screaming match in the rest. She likes stormed out, she was like we’re not friends, whenever friendship, follow me on Facebook, etc. And, you know, there’s nothing that I can do about that. I’m very sad that she took that that position, and that she didn’t take the opportunity to discuss it with me, I think that she would have grown from that experience. There’s this positions and possible ways that I could have grown from that situation. But it proves my point that there needed to be safe spaces where I didn’t need anybody else. And so everybody else kind of understood where I was coming from. But there’s a necessity in communities of color to have practitioners who look like them. And it’s also necessary, because what ends up happening is a lot of times, we don’t get people who serve us who service us who really truly understand us. And I kind of thought she did because she was my friend. But you know what, I’m not mad at her. She’s not ready. She wasn’t ready. And maybe one day she will be ready. But I hope that she grows enough that it doesn’t impact our employees, and that it doesn’t impact her her client work if she’s still doing that. But she’s not my friend anymore. And I don’t know, she’s, she’s still cool by me. But I think that, you know, it was my responsibility to call her out and lovingly, because I probably said I love her more than you know, more than anything in the conversation. So she understood that this was really not about me accusing her, but just about me saying that, you know, in conversations, you have said some things that I’ve checked you in the moment that is possible that you have said some things to this person that you don’t really like as much that she’s taking the as you know, racially bias. And you know, I think that why people have to be more cognizant of the possibility that what they say can be taken as a micro aggression, just as black people are always questioning whether their race has anything to do with their treatment. And that’s the only way that there’s going to be change is that we first recognize it and then we take responsibility. So thank you for listening to our episode. Please subscribe if you liked what you heard. Follow us follow us. Follow us on Twitter, Instagram and our Facebook fan page at Black in therapy. Also, we’re on Soundcloud at Black and therapy and check us out subscribe to our mailing list at Black in therapy calm to be up on the news. Thanks for listening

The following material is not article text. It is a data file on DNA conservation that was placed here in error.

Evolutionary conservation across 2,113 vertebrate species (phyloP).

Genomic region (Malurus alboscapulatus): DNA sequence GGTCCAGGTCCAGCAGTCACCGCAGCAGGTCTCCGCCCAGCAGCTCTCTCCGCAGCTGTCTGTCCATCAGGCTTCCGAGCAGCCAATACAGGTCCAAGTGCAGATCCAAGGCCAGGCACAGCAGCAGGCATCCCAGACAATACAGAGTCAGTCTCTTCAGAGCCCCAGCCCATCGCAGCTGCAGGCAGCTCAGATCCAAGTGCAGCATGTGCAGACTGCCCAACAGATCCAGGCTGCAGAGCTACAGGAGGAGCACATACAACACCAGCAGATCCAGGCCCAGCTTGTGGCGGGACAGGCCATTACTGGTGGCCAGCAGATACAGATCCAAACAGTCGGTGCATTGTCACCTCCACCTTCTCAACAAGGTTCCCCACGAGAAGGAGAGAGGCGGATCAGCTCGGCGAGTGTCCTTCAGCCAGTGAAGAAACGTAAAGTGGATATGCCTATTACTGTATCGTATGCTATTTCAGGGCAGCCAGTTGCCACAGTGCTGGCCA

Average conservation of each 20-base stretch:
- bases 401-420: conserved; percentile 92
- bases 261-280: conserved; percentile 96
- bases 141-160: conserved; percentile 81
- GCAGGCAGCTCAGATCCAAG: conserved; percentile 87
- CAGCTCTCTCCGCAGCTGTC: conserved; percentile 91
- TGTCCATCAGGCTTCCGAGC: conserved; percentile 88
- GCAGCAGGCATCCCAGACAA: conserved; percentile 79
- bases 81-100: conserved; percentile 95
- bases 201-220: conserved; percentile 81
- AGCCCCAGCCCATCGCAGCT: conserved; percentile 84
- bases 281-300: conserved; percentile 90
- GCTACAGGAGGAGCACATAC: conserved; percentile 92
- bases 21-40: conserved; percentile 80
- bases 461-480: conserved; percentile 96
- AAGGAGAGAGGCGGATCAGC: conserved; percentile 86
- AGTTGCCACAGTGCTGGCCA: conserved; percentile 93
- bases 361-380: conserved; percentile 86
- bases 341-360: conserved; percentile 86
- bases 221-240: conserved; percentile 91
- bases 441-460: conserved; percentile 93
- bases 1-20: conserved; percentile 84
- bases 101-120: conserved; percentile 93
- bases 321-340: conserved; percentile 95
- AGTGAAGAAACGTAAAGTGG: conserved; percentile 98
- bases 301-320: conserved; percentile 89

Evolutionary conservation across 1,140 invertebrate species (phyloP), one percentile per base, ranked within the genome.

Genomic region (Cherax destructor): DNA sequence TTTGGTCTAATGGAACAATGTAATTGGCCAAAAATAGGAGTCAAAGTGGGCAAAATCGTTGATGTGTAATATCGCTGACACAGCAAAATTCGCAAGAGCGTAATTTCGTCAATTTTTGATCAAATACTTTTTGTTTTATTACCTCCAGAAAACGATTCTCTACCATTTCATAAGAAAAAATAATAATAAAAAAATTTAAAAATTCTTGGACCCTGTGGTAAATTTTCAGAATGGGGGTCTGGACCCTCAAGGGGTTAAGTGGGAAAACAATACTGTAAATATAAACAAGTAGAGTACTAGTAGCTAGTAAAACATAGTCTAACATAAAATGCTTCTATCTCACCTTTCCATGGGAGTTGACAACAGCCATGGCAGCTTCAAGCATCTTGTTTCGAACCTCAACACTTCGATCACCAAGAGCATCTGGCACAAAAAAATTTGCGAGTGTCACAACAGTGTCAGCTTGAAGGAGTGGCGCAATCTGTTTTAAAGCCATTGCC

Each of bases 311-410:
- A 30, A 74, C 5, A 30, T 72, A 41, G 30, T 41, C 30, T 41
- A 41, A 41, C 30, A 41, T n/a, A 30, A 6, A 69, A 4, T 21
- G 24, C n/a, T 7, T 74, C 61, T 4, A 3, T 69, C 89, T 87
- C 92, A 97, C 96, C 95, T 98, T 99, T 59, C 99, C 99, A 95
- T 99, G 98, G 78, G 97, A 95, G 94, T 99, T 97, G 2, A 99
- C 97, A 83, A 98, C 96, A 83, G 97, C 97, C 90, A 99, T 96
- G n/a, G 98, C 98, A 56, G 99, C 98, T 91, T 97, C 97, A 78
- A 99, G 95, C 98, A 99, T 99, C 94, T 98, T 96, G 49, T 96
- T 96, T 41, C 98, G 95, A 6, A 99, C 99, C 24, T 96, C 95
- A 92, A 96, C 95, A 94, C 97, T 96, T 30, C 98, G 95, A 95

Transcribed by https://otter.ai